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And reading, in the eyes that sparkled round, The thousand love-adventures written there.
Can I forget-no never, such a scene So full of witchery! Night linger'd still, When, with a dying brecze, I left Bellaggio; But the strain follow'd me; and still I saw Thy smile, Angelica ; and still I heard Thy voice-once and again bidding adicu.
Rise like a curtain; now the sun looks out,
Here I received from thee, Filippo Mori,
May thy vats
In a strange land
Toe song was one that I had heard before,
many a titter on the stairs was heard, And Barbara's
When 't was done,
story. 'Twins they were,
May they live
But who now
'Lago di Garda.
Brushing the floor with what was once a hat
And through the ranks, from wing to wing, are seen Of ceremony. Gliding on, he comes,
Moving as once they were--instead of rage
Breathing deliberate valour.
COLL'ALTO. • 'T is my necessity!, he stops and speaks, Screwing a smile into his dinnerless face.
In this neglected mirror (23) (the broad frame
Of massive silver serves to testify « I am a Poet, Signor:-give me leave
That many a noble matron of the house
From that time
The bat came hither for a sleeping-place; As well indeed she may! But I transgress :
And be, who cursed another in his heart, I too have known the weight of praise, and ought Said, « Be thy dwelling through the day, the night, To spare another.
Shunn'd like Coll'alto. ’T was in that old Castle, Saying so, he laid
Which flanks the cliff with its grey battlements His sonnet, an impromptu, on my table,
Flung here and there, and, like an cagle's nest, And bow'd and left me; in his hollow hand
Hangs in the Trevisan, that thus the Steward, Receiving my small tribute, a zecchino,
Shaking his locks, the few that Time had left him, Unconsciously, as doctors do their fees.
Address 'd me, as we enter'd what was call'd
My Lady's Chamber.. On the walls, the chairs, My omelet, and a flagon of lill-wine,
Much yet remain'd of the rich tapestry; . The very best in Bergamo!, had long
Much of the adventures of Sir Lancelot Fled from all eves; or, like the young
In the green glades of some enchanted forest. De Santillanc, I had perhaps been seen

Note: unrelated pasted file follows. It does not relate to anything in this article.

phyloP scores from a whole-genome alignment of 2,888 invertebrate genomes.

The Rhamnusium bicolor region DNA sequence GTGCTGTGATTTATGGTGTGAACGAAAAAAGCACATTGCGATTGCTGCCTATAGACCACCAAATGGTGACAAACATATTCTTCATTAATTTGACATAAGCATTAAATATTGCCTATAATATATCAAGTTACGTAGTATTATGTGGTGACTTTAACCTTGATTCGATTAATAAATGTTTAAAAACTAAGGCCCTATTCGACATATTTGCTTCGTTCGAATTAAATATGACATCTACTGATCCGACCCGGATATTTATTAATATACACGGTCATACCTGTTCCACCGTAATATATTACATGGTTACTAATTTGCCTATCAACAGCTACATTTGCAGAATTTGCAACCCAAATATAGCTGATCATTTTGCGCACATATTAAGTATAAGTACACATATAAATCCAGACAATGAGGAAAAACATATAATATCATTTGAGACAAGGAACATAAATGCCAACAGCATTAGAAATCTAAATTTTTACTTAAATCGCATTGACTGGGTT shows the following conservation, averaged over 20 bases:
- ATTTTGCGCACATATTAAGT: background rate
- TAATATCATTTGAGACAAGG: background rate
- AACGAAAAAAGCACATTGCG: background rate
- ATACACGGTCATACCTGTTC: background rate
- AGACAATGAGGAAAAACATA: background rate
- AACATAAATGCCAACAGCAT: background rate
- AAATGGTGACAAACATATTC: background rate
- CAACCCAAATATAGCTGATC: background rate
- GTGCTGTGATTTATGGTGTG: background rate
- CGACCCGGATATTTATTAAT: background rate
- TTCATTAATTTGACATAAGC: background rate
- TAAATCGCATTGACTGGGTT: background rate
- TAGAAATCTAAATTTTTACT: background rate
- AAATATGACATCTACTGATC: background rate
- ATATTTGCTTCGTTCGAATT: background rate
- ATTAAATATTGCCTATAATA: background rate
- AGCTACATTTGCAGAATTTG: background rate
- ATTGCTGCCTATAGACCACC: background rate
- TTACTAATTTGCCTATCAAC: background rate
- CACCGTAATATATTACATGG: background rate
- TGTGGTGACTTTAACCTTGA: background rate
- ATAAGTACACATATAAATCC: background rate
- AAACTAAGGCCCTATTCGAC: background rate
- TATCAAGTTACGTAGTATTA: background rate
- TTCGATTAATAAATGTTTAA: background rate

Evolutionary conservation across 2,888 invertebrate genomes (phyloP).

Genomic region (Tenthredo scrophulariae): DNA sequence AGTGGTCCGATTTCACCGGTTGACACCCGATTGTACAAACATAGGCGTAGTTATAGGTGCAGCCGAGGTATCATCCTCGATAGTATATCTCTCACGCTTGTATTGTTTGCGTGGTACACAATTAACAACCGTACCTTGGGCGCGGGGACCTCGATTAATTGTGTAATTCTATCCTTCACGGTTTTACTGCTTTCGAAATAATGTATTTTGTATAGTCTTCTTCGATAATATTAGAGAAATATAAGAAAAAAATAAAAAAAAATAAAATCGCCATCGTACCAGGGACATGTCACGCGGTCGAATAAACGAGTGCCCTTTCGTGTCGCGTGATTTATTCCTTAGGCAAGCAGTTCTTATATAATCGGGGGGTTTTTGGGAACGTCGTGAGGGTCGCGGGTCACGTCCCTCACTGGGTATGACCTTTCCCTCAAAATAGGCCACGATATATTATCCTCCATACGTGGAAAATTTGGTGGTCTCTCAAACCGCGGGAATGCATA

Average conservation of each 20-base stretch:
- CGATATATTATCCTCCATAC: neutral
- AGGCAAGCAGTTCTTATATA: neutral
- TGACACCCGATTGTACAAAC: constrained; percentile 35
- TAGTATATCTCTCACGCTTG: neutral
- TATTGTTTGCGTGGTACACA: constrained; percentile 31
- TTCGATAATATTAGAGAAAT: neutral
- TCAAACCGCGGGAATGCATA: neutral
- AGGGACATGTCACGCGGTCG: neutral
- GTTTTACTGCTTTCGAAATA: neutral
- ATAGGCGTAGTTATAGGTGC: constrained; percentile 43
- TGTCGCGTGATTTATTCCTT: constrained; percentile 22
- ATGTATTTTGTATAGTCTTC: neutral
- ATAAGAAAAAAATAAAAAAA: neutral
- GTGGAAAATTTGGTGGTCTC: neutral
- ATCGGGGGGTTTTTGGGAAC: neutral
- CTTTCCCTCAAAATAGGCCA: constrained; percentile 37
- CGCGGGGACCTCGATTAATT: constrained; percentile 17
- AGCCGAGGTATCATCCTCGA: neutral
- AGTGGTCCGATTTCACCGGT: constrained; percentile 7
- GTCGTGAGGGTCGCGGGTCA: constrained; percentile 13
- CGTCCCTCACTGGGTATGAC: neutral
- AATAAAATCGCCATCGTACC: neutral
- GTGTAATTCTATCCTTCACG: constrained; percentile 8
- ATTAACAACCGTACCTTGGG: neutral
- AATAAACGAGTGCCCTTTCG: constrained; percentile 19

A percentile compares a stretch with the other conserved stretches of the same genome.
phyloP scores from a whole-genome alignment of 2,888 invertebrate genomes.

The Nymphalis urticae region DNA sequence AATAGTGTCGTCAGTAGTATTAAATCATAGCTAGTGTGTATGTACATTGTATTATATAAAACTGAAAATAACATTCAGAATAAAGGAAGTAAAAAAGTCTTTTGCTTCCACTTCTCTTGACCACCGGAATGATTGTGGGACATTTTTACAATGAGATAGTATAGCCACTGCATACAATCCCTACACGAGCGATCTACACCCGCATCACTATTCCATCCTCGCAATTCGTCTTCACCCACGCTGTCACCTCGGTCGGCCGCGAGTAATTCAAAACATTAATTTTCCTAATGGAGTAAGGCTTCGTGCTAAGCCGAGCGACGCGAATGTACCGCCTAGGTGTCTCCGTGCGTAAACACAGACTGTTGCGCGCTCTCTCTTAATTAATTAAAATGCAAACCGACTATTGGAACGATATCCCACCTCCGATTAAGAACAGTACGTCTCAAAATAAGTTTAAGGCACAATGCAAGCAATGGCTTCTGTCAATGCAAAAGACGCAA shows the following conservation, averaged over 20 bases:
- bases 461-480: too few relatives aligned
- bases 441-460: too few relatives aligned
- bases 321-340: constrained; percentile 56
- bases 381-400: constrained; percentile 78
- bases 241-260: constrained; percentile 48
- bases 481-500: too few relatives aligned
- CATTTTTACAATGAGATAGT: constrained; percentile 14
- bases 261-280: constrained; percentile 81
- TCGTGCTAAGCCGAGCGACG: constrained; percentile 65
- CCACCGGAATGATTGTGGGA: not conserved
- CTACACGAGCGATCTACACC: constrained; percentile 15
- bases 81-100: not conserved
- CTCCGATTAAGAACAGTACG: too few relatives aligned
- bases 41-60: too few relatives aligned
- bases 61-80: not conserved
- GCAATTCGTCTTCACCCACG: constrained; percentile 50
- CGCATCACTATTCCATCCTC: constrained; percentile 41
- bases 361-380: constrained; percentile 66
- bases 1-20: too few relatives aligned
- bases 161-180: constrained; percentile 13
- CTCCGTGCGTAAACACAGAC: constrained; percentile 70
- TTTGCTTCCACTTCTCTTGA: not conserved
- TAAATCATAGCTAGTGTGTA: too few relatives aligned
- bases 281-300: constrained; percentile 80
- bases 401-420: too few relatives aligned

The toilet-table was of massive silver, Bartering my bread and salt for empty praise.
Florentine Art, when Florence was renown'd ;
A gay confusion of the elements,
Dolphins and boys, and shells and fruits and flowers :
And from the ceiling, in his gilded cage,
llung a small bird of curious workmanship, Am I in Italy? Is this the Mincius ?
That, when his Mistress bade him, would unfold Are those the distant turrets of Verona?
(So said at least the babbling Dame, Tradition) And shall I sup where Juliet at the Masque (20) Ilis emerald-wings, and sing and sing again Saw her loved Montague, and now sleeps by bim? The song that pleased her. While I stood and look'd, Such questions hourly do I ask myself ; (21)
A gleam of day yet lingering in the West, And not a finger-post by the road-side
The Steward went on. • To Mantua To Ferrara - but excites
« She had ('t is now long since) Surprise, and doubt. and self-congratulation.
A gentle serving-maid, the fair Cristina,
Fair as a lily, and as spotless too; O Italy, how beautiful thou art!
Nonc so admired, beloved. They had grown up Yet I could weep-for thou art lying, alas!
As play-fellows; and some there were, who said, Low in the dust; and they who come, adınire thee Some who knew much, discoursing of Cristina, As we admire the beautiful in death.
She is not what she secms.' When unrequired, Thine was a dangerous gift, the gift of Beauty.
She would steal forth ; her custom, her deliglit, Would thou hadst less, or wert as once thou wast, To wander through and throngh an ancient grove Inspiring awe in those who now enslave thee!
Self-planted half-way down, losing herself
Ever as surely as the hours came round,
The name of The White Lady. But the day
Is gone, and I delay you. Watch with quick eye, and strike and strike again
In that chair If but a sinew vibrate, shall confess
The Countess, as it might be now, was sitting, Their wisdom folly. Even now the flame
ller gentle serving-maid, the fair Cristina, Bursts forth where once it burnt so gloriously,
Combing her golden hair; and, through this door And, dying, left a splendour like the day,
The Count, her lord, was hastening, call’d away That like the day diffused itself, and still
By leiters of great urgency to Venice; Blesses the earth-the light of genius, virtue,
When in the glass she saw, as she believed, Greatness in thought and act, contempt of death,
('T was an illusion of the Evil SpiritGod-like example. Echoes that have slept
Some say he came and cross'd it at the instant) Since Athens, Lacedemon, were themselves,
|A smile, a glance at parting, given and answer'd, Since men invoked « By Those in Marathon!»
| That turn'd her blood to gall. That very night Awake along the Fycan; and the dead,
The deed was done. That night, cre vet the Moon They of that sacred shore, have heard the call,
Was np op Monte Calvo, and the wolf
Baying as still he does (oft do I hear him,
A vagrant crew, and careless of to-morrow, (28) An hour and more by the old turret-clock)
Careless and full of mirth. Who, in that
quaver, They led her forth, the unhappy lost Cristina,
Sings « Caro, Caro?:—'T is the Prima Donna, Helping her down in her distress-to die.
And to her monkey, smiling in his face.
Who, as transported, cries, << Brava! Ancora ?» • No blood was spilt; no instrument of death "T is a grave personage, an old macaw, Lurked - or stood forth, declaring its bad purpose ; Perch'd on her shoulder. But mark him who leaps Nor was a hair of her unblemish'd head
Ashore, and with a shout urges along Hurt in that hour. Fresh as a flower ungather'd, The lagging mules; (29) then runs and climbs a tree And warm with life, her youthful pulses playing,
That with its branches overhangs the stream, She was wall’d up within the Castle-wall. (24)
And, like an acorn, drops on deck again. The wall itself was hollow'd to receive her;
'T is he who speaks not, stirs not, but we laugh ; Then closed again, and done to line and rule.